How To Deal With Glaucoma in Shiba Inus?

As a fur parent, I always want my fur baby to experience the best. Taki, my five-year-old Shiba Inu, is too sweet and adorable. She loves to play catch and tug of war. She also loves to go with me for a walk. She is so excited when I take her for a jog as well. I want her to be as healthy and as energetic as she is now for years.

I made sure my Taki completed all her required immunization and shots. Lately, I had Taki tested for eye pressure to prevent her from getting the most feared disease- glaucoma. This is an incurable eye disease prone to Shiba Inu and other dog breeds. In this article, we are going to know more about this dreaded infection. We will also learn how to prevent and how to deal with it.

Why Be Aware of Glaucoma in Shiba Inus?

Glaucoma is related to the damaging of the dog’s retina and optic nerve. This happens when the eye pressure is too much in the eye. Pressure in the eyes is maintained by the fluid circulating for perfect eyesight. Once that fluid was too much or too dry, the pressure goes up, and it will be excruciating. It causes blindness to animals and even to humans if not treated immediately.

Since glaucoma has no observable symptoms, its termed as the “silent thief of sight.” I may visit a veterinary expert regularly, and the experts cannot detect my dog has it. This is something we never wish for our pets/best friend to happen.

How to Detect Glaucoma Early?

Dogs aged 4 to 6 years old are easily attacked by glaucoma. Here are the signs and symptoms to look out for. I always have a veterinary doctor, check my Shiba Inu’s eye pressure, and if she is having one of these signs and symptoms. Once you observed something unusual, immediately consult the vet.

  • Vision Problems
    When your pet has vision problems, he/she continually bumps with things when playing or running. He/she walks unusually and uses its nose more than usual.
  • Minor or Severe Pain in the Eyes
    Once you notice your dog rubbing his paws against, he/her eyes showing discomfort, take them immediately to an expert.
  • The Pupils of the Eyes are of Different Sizes
  • Tearing
    Your dog’s eyes unusually release tears due to abnormal fluid circulation.
  • Loss of Appetite, Squinting, and Anti-Social Behavior
    This is due to the pain that your dog may be suffering. The dog may get aggressive because of the discomfort the dog is feeling. So, be gentle in handling your pet or when taking him/her to the vet.
  • Avoids Indoor and Natural Light
    Your pet’s eyes will hurt once directed to any type of light; thus, they prefer to stay in a dark area.
  • Bulging and Swollen Eye
  • Cloudy Cornea
  • Redness of the Blood Vessels on the White Area of Eyes
  • Lethargy or Abnormal Increase in Sleeping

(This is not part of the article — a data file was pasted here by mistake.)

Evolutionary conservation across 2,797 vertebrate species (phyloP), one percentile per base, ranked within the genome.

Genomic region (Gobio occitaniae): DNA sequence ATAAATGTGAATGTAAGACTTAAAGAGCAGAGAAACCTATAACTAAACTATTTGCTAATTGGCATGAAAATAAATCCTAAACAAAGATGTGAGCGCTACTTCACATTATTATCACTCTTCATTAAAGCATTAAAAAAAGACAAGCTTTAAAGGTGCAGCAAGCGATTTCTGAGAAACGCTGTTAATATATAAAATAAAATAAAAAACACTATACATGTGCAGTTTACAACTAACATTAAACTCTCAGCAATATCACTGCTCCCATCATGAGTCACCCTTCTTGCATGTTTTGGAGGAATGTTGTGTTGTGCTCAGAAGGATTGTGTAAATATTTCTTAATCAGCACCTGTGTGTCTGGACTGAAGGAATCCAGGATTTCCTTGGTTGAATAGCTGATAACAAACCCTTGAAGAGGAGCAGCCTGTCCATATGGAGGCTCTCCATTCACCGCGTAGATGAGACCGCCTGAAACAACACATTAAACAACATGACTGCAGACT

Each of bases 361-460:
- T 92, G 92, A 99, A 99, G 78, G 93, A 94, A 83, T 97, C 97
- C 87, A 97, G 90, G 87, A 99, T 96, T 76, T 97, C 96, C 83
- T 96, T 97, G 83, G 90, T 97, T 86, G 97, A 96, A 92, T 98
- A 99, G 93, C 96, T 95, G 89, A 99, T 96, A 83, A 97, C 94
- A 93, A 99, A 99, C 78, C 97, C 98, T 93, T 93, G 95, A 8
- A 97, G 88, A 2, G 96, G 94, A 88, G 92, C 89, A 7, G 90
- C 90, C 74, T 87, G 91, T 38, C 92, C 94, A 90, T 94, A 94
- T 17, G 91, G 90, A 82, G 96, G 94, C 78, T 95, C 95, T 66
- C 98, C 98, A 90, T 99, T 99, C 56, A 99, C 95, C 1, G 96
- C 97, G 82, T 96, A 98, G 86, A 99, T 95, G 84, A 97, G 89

Two Forms of Glaucoma        

  • Primary Glaucoma
    This is when the fluid in the eye becomes too much or too dry. Veterinarians claims this is hereditary. The eye pressure detected when having this condition is ranging from 25-30mmHg.
  • Secondary Glaucoma
    The eye pressure of the dog is doubled when suffering from secondary glaucoma. The eye pressure detected while bearing this is from 10-30mmHg.
Glaucoma in Shiba Inus 2

How is Glaucoma Examined?

Tonometer is a piece of advanced equipment used by Ophthalmologists to monitor the eye pressure of dogs. They do this by directly contacting it to the eyeball. Doing so makes the material read the pressure level. 

The average eye pressures I maintain for my Shiba Inu is ranging from 15-25mmHg.

What are the Treatments for Glaucoma?

Treatments depend on how severe glaucoma your dog might be suffering. It could be dealt with medication or surgery. Please continue reading to know more about the medicines they prescribe as well as the surgical procedure they perform.

Medications

Below are the medications that the experts prescribe. They are usually for long term treatment and are to be given to the dog patient three times per day.

  • prostaglandins drugs (such as Latanoprost)
  • carbonic and anhydrase inhibitors (such as Dorzolamide and Brinzolamide)
  • beta-blockers (such as Timolol)

Surgery

To relieve the pain, the dog is feeling the vet may conduct a surgery, especially when the vision was lost. These procedures stop the possibility of spreading further eye diseases as well. The process may also be repeated depending on how the expert observes the eye response.

  • Ciliary Body Ablation or Chemical Epilation
    An antiviral drug, cidofovir, is injected in the eyes. The back portion of the eyes, known as the vitreous, is removed as well.
  • Gonioimplantation
    The retina, iris, and lens are being replaced by a black silicone ball, which is quite similar to the fake eye.
  • Cyclophotocoagulation
    A laser will be used to remove the eye’s ciliary body- the secretory epithelium.
  • Enucleation
    This process is to remove the eyeballs out and close the eyelids by sewing to prevent pain and eye diseases again.

Conclusion

Glaucoma is an acute medical emergency! I cannot even imagine my adorable Taki and any type of being in this type of situation. The experts claimed that the medications are just for temporary relief.

Surgery must be performed to a dog patient, not exceeding two years to avoid blindness. A visit to the vet is ideal for at least once in every six months. This is one of the ways on how to beat glaucoma. Have your dog’s eye pressure checked now.

Handpicked Related Posts

Why do I love Shiba Inus? Shiba Inu are bear-like dogs that are extremely adorable—with human-like mimics, amazing charisma and overflowing cuteness.